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'Thanks for saving her': 4 people tell us why they walked from Darkness Into Light

One week on, we find out what inspired people to get up before dawn for Pieta House.

ONE WEEK AGO today, 150,000 people around Ireland left their homes in the middle of the night, arriving at parks, schools and town halls before dawn had even broken.

Their aim? To raise funds and awareness for Pieta House by taking part in the annual Darkness Into Light walk, supported by Electric Ireland. Kicking off at 4.15am, Darkness Into Light is no normal sporting event, with many of those taking part choosing to walk in memory of loved ones lost to suicide.

What began as a sponsored night walk in the Phoenix Park in 2008 has since grown into a global event spread across 150 locations. We spoke to some of those who took part this year – from first-timers to those who worked behind the scenes to keep things running smoothly.

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Lisa Callaghan, Leitrim

“We stopped to get some petrol on the way home from the walk, and a man spotted our yellow t-shirts. We got talking to him and he mentioned that mental health awareness meant a lot to him, but that he found the thought of getting involved with events like Darkness Into Light a little difficult sometimes.

“It turned out he had lost three close friends and two family members to suicide. I can’t even imagine what he must have gone through… It does your soul some good to know that people who don’t even know each other can openly have a chat about mental health  at 5.30am on a Saturday, as if it’s the most normal thing in the world. This man was a stranger to us but he opened up just because of the shirts on our back.”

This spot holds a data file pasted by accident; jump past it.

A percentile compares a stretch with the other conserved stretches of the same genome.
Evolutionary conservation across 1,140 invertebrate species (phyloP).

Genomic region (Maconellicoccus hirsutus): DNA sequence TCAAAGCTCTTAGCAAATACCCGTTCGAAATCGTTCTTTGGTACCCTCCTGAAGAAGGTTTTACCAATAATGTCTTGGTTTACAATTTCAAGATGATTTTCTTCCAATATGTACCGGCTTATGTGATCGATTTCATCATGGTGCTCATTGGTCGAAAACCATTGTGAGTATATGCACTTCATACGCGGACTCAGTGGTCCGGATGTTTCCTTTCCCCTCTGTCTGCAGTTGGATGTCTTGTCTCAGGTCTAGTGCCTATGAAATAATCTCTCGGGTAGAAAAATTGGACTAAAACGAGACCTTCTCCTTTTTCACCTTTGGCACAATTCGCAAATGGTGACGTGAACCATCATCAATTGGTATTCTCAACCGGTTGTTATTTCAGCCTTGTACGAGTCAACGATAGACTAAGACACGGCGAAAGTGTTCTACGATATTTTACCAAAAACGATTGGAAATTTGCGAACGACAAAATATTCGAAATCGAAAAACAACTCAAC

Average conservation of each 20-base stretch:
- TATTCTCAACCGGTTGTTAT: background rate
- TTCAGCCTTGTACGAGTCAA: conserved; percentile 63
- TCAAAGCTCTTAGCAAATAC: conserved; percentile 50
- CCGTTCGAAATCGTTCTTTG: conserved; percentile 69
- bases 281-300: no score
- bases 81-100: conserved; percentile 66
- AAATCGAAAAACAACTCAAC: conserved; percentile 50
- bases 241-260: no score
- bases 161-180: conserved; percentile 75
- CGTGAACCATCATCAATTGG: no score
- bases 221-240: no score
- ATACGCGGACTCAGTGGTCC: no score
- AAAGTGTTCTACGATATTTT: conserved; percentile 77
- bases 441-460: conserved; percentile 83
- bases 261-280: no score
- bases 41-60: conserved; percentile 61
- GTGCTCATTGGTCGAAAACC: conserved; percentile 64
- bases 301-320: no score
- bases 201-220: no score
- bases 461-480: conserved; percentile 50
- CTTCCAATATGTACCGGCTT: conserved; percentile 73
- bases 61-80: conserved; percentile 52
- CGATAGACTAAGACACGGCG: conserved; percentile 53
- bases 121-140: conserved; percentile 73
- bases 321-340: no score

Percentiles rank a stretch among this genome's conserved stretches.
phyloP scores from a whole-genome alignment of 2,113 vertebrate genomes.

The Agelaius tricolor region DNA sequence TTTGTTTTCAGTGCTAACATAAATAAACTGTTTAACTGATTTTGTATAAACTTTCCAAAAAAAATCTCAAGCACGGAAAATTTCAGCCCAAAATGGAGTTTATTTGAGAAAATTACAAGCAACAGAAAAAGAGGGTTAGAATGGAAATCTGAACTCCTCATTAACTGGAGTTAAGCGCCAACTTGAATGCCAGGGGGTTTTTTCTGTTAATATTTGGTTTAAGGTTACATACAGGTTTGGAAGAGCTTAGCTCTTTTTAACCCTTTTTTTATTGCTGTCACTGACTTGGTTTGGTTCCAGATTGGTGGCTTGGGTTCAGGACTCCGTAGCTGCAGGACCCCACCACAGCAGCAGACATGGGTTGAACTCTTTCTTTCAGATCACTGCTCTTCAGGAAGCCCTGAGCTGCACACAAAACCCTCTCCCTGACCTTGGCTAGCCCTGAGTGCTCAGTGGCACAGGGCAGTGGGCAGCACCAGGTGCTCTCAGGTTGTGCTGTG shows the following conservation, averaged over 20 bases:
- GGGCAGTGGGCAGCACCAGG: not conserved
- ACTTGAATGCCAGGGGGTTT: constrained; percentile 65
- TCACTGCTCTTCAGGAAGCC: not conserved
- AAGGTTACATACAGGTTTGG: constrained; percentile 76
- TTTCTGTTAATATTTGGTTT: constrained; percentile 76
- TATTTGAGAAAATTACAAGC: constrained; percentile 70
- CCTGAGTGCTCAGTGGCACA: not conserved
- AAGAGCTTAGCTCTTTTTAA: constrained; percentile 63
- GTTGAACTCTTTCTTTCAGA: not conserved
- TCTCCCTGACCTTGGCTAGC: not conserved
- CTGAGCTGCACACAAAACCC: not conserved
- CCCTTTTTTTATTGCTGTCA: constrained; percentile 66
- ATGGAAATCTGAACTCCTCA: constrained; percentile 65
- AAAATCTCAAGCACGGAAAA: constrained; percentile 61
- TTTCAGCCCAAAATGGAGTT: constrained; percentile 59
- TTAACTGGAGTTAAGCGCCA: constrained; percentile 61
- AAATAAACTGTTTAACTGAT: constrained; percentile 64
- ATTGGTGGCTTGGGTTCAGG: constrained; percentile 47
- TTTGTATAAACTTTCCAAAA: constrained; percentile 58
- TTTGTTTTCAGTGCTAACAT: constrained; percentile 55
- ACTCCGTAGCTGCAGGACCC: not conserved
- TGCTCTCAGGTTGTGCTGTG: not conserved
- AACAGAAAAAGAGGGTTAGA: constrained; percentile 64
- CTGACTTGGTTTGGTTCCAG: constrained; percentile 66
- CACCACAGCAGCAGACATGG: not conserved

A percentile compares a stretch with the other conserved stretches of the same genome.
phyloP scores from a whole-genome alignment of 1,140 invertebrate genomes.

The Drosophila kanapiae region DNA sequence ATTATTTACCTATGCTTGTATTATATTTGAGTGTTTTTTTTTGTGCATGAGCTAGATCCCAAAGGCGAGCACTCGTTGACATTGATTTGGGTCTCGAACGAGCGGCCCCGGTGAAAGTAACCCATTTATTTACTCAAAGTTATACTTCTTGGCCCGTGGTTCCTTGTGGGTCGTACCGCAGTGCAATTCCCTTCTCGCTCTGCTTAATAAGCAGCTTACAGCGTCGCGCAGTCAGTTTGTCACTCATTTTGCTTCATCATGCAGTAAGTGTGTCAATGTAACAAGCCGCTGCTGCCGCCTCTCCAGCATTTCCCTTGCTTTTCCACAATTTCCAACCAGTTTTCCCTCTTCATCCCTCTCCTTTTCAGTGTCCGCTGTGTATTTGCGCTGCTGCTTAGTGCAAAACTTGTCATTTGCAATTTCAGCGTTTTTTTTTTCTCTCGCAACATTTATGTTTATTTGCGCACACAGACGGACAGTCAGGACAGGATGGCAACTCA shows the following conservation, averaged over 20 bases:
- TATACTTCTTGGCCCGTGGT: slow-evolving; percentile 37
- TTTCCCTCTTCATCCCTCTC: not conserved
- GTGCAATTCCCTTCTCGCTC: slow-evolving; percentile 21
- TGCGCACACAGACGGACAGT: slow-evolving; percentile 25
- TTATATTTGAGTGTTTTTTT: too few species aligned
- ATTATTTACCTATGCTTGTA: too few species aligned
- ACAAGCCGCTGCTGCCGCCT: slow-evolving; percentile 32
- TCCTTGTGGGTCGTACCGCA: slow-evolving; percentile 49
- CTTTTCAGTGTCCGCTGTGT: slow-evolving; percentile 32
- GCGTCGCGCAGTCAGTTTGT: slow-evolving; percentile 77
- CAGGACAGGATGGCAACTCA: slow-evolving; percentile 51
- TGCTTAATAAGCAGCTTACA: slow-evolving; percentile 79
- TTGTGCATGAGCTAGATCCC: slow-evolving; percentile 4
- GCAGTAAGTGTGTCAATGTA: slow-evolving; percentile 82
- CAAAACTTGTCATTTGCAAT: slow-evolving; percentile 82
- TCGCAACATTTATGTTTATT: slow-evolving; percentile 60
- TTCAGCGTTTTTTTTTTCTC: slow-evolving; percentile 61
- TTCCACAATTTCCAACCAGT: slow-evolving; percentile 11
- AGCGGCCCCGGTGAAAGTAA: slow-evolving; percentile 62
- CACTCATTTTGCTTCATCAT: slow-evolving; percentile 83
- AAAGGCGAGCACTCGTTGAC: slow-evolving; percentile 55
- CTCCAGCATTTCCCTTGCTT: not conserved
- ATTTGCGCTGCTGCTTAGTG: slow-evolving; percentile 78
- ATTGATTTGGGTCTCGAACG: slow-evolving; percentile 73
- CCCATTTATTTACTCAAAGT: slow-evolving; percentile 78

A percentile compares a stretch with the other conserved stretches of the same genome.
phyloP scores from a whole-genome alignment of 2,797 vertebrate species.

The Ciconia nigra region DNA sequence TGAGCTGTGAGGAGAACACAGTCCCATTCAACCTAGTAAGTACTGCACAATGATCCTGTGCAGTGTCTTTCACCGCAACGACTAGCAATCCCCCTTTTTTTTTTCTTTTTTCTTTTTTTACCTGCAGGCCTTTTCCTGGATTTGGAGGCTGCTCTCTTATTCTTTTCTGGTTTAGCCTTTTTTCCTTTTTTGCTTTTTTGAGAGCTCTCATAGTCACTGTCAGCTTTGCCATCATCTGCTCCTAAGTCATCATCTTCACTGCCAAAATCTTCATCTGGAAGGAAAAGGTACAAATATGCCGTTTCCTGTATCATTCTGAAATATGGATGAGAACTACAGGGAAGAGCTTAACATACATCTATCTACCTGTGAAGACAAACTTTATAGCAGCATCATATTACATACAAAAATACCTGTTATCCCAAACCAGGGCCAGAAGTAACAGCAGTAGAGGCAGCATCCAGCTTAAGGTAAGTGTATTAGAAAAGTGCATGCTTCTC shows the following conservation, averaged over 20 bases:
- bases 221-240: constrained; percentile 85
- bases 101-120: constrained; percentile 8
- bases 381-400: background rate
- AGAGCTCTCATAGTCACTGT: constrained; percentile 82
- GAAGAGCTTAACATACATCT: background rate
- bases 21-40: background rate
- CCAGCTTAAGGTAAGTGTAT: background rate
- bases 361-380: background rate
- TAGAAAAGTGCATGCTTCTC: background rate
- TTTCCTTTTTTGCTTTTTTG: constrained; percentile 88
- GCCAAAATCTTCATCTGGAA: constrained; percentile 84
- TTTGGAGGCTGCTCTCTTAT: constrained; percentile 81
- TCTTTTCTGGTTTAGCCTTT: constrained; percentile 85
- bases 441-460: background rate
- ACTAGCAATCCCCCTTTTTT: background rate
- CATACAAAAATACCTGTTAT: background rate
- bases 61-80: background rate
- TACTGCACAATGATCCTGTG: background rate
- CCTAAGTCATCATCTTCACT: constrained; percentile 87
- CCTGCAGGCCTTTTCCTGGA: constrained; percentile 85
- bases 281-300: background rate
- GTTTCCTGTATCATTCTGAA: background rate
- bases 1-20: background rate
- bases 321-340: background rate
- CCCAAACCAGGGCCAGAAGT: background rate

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Emma Morris, Kildare

“In my family we’ve had direct involvement with Pieta House, as they gave incredible help to a family member who has suffered with depression.

“At every Pieta House event there’s a Banner Of Hope, where people leave different messages. I always write ‘Thank you for saving her.’ That might sound a bit cheesy but I really do believe in the power of the work Pieta House do.”

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Patricia Turner, Kerry

“I’m on the organising committee for the Tralee walk. For us it’s a full day of preparation. The walk starts just after 4am but we’re there from 4pm, setting up registration tables, sorting out t-shirts and decorating. Most people on the organising team, like myself, have had direct involvement with Pieta House or have lost someone in their life to suicide.

“The experience this year was incredible. We had a screen set up in the park with pictures of people’s loved ones, and I know a lot of people found the whole event very emotional. I didn’t get home until 8am, but you don’t even notice the time passing. My daughter is already in full planning mode for next year!”

Sasko Lazarov / Photocall Ireland Sasko Lazarov / Photocall Ireland / Photocall Ireland

Niamh O’Donoghue, Dublin

“I thought about my brother Matthew, who I lost last year, for the entire walk. The occasion felt more poignant knowing I was surrounded by other people who have felt the same loss and pain. We were all channeling that negativity to create positive change.

“You didn’t know the person beside you from Adam, but you were both there supporting a cause and creating awareness. I was truly blown away by the volume of people who took part.”

For more information on Darkness Into Light and the work done by Pieta House, visit pieta.ie.

If you need to talk, contact:

  • Pieta House 1800 247 247 or email mary@pieta.ie (suicide, self-harm)
  • Samaritans 116 123 or email jo@samaritans.org
  • Aware 1800 80 48 48 (depression, anxiety)
  • Teen-Line Ireland 1800 833 634 (for ages 13 to 19)
  • Childline 1800 66 66 66 (for under 18s)
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